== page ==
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Hand lasted vs machine lasted - Page 3

post #31 of 294
Quote:
Originally Posted by DWFII View Post
I've got nothing against machines per se. I use sewing machines, skiving machines, splitting machines, etc.. The danger is that those people operating them...either directly or as managers, owners, etc....become as mindless as the machines themselves.

And my real gripe is that people...some here, even...don't want to see the differences or the compromises that are embraced when machines are substituted for skill and intelligence. Witness Toyota.

As a previous poster mentioned when a shoe is handlasted, accommodations to the leather itself can be made. That's significantly different than making accommodations to the machine or the operator or a quota. Or making th eleather accommodate itself to the machine, operator, etc..

No two pieces of leather...say vamps...are identical in temper or stretch. Even if cut directly opposite one another across the backbone. That means one vamp may stretch more than the other. Or it may stretch more in one direction. Or one side. Even a single vamp can have such variations across its breadth. The hand laster sees and adjusts for this. Despite what has been proposed I don't see any machine...even one imbued with an AI to guide it...being able to make such qualified and subjective judgments without the same experience and perceptions (visual, tactile, etc.) that a maker has had.

I wouldn't gainsay any company the right to market and make shoes to meet a a market. Even call them "hand lasted" if such equivocation will be tolerated or ignored by the consumer. All I've ever said, and am saying, is that if anyone...myself included...is going to prattle on about quality or how wonderful a shoe is they should be at least aware of the reality.

Words mean something...else we are all fools declaiming our ignorance right here on Style Forum. "Quality" means something. "Handmade" means something.

And not something else.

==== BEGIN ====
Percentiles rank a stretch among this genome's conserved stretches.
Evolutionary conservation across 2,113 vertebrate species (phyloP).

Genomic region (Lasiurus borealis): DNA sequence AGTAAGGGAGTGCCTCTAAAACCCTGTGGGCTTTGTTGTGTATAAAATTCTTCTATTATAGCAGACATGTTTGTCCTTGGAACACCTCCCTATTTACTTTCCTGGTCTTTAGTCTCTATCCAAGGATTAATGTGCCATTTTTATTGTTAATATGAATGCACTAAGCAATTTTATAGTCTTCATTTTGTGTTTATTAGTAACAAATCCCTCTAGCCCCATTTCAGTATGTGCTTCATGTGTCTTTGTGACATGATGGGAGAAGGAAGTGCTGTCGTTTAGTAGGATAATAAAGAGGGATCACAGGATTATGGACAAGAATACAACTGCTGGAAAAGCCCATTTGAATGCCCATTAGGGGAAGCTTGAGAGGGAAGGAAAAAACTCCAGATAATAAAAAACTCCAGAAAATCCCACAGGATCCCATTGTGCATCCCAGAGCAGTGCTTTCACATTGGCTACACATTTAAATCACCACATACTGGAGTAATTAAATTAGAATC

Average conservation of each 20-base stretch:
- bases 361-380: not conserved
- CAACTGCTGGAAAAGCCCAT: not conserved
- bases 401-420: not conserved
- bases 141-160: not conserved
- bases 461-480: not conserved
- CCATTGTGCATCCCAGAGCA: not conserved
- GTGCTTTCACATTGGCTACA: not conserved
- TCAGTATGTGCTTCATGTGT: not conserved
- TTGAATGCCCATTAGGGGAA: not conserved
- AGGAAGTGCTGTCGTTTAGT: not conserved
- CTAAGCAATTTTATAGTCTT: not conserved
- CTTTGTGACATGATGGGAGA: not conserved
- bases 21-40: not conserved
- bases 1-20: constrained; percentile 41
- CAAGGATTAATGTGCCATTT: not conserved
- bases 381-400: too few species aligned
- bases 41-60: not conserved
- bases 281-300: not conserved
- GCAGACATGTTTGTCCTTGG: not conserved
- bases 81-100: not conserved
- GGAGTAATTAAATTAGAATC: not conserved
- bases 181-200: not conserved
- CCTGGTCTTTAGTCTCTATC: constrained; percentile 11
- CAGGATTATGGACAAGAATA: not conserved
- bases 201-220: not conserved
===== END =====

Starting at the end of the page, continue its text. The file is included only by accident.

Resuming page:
There are some discrepancies that should be clarified. In another post, Mr. Chay Cooper stated that the toe and heel stiffiners are made of leather. I am not sure if the shoe shown was indeed a Handgrade but if so DWFII raises a valid point.

DWFII,

would you be abe to tell the difference between a hand lasted shoe and a machine lasted shoe once the shoe has been completed?
post #32 of 294
Quote:
Originally Posted by Tidybeard View Post
Thank you all, informative thread. DWFII, do you have any views on the overall quality of Trickers hand lasted shoes please? {snip}
I'm sorry, I don't comment on the quality of any brand or maker's shoes. And to be fair, I've never handled a pair of Tricker's, that I can remember. Again, my interest is simply to inform and to offer some perspective not just on the construction of shoes in general but on the philosophies that lead a maker/company to abandon techniques that are objectively and historically superior. And perhaps...to introduce just a little bit of restiveness regarding commonly accepted notions of quality and value.
post #33 of 294
Quote:
Originally Posted by Sir James View Post
DWFII, would you be abe to tell the difference between a hand lasted shoe and a machine lasted shoe once the shoe has been completed?
Not normally...not without wearing it or taking it apart or seeing it after it had been worn for some time. That said, since this discussion is about hand versus machine lasting...I have seen shoes touted as "wonderful" on this forum that I strongly suspected were either machine lasted or very poorly hand lasted. Whenever you see a brogued shoe where the toe perfs are encroaching on the inseam--almost under the welt, in other words--you can be sure that the patterns were not right for the last and/or the lasting was done on a machine with absolutely no consideration for the amount of toe draft that the toe lasting machine was applying. Or both. I've also seen shoes posted here where certain parts of the shoe were not centered on the last...this can happen with hand lasting, as well, but it is far more common when there is no experienced and skill maker to notice. And "noticing"...simply noticing...is half the battle but it is not always cost effective until too late to rectify the problem. If you buy a shoe that is a second, chances are the flaw...if there is a flaw that is visible...will be something of this order.
post #34 of 294
One important question has not been raised: Should the operator be standing or sitting when lasting?

Some operators (including DW, I believe) stick the last onto a poke (I don’t know the proper name of that thing) and stand in front of the shoe, working away.



Others sit down and place the shoe onto their lap while doing the lasting.

Here is a video (in three parts) by Tim Skyrme, an Australian shoemaker, demonstrating hand lasting (on his lap).